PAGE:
The DNAinfo archives brought to you by WNYC.
Read the press release here.

'Foreclosed' Birdhouse Makes Gentrification Statement at East Village Park

By Allegra Hobbs | February 7, 2017 10:50am
 Aaron Schraeter's
Aaron Schraeter's "Birdhouse Repo" is on display at First Park through June 6.
View Full Caption
DNAinfo/Allegra Hobbs

EAST VILLAGE — Even mother nature is getting priced out of the East Village.

As property prices skyrocket in the neighborhood and citywide, the birds themselves may need to flock to more affordable trees — at least, that is the idea behind the "foreclosed" birdhouse perched in First Park, according to the artist and lifelong New Yorker behind the piece.

"Watching neighborhoods change from what they were then to what they are now... I always had imagined it as affecting the city to the smallest levels, and I guess in this case animals [were] the natural choice," said artist Aaron Schraeter of his "Birdhouse Repo," a boarded-up birdhouse with a red "foreclosure" sign slapped across the side.

"You'd think that it wouldn't [affect them], especially in a city like this one where you can imagine that everything that isn't human is just a survivor. And yet here we are — the birds can't live here, either."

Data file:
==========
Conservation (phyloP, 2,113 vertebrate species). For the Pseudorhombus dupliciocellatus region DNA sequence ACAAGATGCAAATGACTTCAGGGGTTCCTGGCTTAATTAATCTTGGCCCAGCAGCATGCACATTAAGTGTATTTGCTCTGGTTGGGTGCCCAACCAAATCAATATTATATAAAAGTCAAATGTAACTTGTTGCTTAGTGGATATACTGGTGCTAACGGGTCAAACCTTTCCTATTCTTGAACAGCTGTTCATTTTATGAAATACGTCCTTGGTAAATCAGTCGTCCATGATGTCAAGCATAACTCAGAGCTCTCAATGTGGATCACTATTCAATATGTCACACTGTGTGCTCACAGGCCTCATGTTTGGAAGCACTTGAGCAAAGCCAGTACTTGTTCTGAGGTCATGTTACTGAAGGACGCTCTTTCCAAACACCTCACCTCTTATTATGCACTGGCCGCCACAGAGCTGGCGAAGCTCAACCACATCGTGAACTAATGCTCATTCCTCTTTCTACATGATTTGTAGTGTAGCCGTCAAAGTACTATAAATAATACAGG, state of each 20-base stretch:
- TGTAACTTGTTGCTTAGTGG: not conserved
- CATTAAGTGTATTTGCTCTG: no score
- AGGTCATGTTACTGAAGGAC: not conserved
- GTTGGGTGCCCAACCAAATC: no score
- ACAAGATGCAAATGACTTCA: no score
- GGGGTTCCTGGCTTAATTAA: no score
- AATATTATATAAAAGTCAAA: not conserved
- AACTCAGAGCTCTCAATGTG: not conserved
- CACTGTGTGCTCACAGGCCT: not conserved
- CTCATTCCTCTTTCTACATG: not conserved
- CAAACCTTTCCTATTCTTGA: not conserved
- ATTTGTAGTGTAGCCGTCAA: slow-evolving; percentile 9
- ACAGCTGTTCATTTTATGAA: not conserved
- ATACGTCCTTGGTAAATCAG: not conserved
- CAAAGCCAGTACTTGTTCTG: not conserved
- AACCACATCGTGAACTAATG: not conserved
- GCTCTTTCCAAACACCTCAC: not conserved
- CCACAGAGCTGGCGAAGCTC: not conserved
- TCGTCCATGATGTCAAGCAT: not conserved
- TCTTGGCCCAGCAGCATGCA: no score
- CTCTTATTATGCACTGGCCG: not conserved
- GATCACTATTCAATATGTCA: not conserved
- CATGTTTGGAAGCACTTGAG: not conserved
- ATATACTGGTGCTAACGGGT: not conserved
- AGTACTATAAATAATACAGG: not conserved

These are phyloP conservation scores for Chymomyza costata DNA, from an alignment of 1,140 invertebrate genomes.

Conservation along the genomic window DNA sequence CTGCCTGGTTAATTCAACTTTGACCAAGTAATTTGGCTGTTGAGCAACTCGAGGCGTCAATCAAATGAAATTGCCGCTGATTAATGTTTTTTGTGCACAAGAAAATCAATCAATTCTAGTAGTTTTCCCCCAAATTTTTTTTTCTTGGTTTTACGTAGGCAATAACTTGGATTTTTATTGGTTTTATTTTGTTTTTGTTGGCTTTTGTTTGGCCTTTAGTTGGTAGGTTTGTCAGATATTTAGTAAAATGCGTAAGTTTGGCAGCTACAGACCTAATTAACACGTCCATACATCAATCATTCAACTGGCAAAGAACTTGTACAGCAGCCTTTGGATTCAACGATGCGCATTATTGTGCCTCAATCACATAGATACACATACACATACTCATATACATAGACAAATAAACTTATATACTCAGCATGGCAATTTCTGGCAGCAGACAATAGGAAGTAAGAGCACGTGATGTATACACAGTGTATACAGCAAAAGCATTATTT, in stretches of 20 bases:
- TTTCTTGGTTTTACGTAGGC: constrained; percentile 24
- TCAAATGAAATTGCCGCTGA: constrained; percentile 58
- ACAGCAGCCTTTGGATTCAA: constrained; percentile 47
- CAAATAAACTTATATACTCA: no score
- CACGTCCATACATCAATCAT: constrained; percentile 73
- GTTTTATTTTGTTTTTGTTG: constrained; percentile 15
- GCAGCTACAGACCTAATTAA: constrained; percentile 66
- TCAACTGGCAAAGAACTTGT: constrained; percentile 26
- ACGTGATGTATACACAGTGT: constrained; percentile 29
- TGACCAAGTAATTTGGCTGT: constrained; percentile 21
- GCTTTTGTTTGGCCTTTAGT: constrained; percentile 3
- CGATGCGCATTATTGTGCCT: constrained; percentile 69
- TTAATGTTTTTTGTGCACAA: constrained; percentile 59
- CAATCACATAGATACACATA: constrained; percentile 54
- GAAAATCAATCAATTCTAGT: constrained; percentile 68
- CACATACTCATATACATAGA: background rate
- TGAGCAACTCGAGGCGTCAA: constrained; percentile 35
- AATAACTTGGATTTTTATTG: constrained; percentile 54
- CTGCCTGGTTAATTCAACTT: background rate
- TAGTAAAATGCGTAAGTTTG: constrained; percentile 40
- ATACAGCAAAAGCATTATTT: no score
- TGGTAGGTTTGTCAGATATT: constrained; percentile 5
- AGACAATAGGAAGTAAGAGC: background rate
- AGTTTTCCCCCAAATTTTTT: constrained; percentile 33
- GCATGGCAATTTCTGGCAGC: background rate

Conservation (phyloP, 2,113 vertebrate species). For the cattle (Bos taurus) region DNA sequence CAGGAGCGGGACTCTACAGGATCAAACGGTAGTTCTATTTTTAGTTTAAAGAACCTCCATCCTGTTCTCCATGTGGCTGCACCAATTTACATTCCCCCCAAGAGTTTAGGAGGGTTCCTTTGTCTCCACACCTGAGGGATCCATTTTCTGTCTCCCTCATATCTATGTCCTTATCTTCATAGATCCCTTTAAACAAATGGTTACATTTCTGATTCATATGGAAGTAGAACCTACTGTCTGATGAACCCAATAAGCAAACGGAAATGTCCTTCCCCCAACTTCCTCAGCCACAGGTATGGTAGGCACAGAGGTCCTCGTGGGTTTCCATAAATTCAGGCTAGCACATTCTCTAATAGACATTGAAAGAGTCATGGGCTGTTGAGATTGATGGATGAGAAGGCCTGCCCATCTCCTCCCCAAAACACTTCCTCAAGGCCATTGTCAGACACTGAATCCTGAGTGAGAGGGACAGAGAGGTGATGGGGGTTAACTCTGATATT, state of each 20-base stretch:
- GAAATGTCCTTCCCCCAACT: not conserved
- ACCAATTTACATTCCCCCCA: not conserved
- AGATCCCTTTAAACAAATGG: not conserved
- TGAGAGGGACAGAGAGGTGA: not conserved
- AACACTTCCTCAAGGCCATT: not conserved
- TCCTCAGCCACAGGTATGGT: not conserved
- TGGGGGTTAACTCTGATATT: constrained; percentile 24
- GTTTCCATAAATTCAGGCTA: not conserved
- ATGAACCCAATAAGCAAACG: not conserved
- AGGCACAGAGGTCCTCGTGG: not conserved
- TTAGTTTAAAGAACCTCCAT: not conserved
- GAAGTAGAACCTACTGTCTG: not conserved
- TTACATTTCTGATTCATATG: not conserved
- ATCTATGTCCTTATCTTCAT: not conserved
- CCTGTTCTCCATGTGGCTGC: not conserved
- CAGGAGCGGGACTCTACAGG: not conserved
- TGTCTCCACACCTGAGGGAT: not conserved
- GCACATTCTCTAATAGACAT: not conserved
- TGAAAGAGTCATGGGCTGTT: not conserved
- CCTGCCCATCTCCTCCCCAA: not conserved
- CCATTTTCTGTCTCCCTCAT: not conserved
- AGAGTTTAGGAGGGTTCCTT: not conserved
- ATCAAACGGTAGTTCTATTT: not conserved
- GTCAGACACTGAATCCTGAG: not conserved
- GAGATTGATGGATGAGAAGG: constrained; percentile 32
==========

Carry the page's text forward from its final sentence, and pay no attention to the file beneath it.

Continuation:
Schraeter, who grew up in Forest Hills and now works out of a studio in Long Island City, said he spent much of his teenage years exploring the East Village and Lower East Side as an aspiring artist, watching with fascination as the artists enclave lost its grit.

He chose the neighborhood as the site of his piece because it represents encroaching gentrification citywide, he said.

"When people think about gentrification, now they think about Brooklyn," Schraeter said. "But I think for the ones who have been here for a long time, the Lower East Side was the first real flagship gentrification spot, so from a historical standpoint it made a lot of sense."

He worked with the city Parks Department and neighborhood organization First Street Green to bring the project to First Park, a once-derelict and rat-infested plot of land that neighbors transformed into a cultural space in 2008. 

The birdhouse will remain on display until at least June 6, he noted.

The artist hopes the project will lend some levity to an otherwise serious subject, but he also hopes onlookers will be moved to take action, if they are able.

"I would say be proactive — don't look at this as something that is necessarily a funny anecdote about something that's been happening," he said.

"If you're a land owner, look at who you're selling to. If you're a buyer, look at what's going on around you... Where your decision is important, where your voice is heard, you should be using it."